The patriarchy is the Genesis of human exceptionalism. Its domination mandate infuses our habits and our norms, our rhetoric and our regimes. We treat nature not as who we are, but as who we must control and then use. For the past five millennia we have embraced that ancient hubris.

We say pork and beef rather than pigs and cow, timber rather than tree, plant instead of flora, beast instead of fauna. In this way we devalue who we are. We devalue our natural instincts and abilities and overvalue our culture-making abilities. In order to actually do this, we are taught at the earliest possible age; at the onset of our socialization with our initiation into our community and communication to split ourselves into body and mind — a separation that’s not real but that we feel as real since it’s a prerequisite for our learning how to think and act and relate and assume identity.

The patriarchy cannot function without this split. The patriarchy in this way replicates (copies and studies) the original splitting between woman and womb.

The original sin is this original split. It is universal in human culture, though not in human nature. It is not acquired through the experience of birth but of identity. It is the symbolic act of baptism, of society giving a new human their social identity, that marks their human experience of self as split and therefore as ‘sinful’ since one side of the split fights against the other, back and forth, for the rest of this new person’s life. The original split is symbolically inherited from Adam’s splitting from Eve in the Fall from Eden.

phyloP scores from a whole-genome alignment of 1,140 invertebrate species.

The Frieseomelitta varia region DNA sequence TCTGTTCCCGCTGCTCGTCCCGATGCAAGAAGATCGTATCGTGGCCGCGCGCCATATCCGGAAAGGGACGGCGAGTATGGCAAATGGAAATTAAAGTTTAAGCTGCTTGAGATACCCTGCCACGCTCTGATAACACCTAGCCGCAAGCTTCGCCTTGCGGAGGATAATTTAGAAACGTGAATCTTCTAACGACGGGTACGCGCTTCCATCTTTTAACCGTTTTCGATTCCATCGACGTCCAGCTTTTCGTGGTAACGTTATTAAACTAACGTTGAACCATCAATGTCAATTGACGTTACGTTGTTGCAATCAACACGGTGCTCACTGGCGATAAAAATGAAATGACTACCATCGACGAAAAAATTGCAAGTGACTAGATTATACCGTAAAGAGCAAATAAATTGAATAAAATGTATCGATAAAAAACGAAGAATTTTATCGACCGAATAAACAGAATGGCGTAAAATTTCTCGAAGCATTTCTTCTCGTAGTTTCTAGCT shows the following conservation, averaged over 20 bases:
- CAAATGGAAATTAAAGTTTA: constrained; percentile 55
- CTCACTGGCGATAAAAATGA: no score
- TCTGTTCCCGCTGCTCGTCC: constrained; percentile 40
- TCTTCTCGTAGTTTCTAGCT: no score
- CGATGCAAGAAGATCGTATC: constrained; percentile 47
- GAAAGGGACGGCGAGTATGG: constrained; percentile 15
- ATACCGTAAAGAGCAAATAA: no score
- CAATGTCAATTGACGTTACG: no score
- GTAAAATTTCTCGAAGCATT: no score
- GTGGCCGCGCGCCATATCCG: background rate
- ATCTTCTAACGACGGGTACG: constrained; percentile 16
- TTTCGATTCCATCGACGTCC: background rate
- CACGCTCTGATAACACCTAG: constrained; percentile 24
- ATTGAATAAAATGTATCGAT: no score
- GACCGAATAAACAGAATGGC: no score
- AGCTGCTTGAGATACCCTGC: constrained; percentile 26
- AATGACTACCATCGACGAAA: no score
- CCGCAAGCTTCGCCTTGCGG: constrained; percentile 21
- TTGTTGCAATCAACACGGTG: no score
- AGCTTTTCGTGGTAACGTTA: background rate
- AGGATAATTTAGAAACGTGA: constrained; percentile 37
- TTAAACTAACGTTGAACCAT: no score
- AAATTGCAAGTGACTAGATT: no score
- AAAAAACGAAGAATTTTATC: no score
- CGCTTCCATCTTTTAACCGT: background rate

The Garden (Eden) was when humanity was ‘pure’ and what I call the patriarchy is when humanity is ‘corrupted by ego’.

The Fall is caused not by their or her eating the fruit from the tree of knowledge of good and evil, or by Pandora’s opening the forbidden box. The Birth as a Fall into Consciousness is caused by the cultural emergence of a God, a patriarch father figure, who gets to make the rules for them, the rules that they must obey; and his inherent right for making the rules is that he made them, and therefore they belong to him. God made them like mothers (aided briefly by fathers) make babies, but God’s making of them was said to predate nature and therefore trump the rights of nature to claim to make the natural rules of who we are as we are born wholesome. The only way to understand this in terms of nature and culture is that God (as we know God) exists only when we have enough culture and maybe language to describe God.

Archaeologists tell us that the earliest gods were anthropomorphized forces and functions of nature — forces to which we gave names in order to begin to define and thereby mentally confine their forces. It took us millions of years to begin to deify Nature and millions more to anthropomorphize Nature — to recast our cultural ideas/constructs of Nature in our image. By the time we could enforce our definitions of what gods were and how they functioned and had come up with names for them, we had already broken up our consciousness into body and mind, or nature and culture, with the purpose of using mind and culture to colonize and organize and ultimately better control Nature.

From then on, we have lived in various degrees of self-contention and with the direct effect of anxiety or insecurity, a natural split or gap or fall or lack or loss we instinctively recognize. We try to fill that split or gap or fall or lack or loss from nature with cultural content and value. Those of us who don’t experience childbirth experience it more dramatically. So, they tend to focus on culture, on creating further content to fill up or mend or numb or blanket the split.



Eurydice Eve

is a feminist author, artist, scholar, podcaster. Founder of Universal Mother Income and Art Against All. Satyricon USA, f/32, Procreativism. More: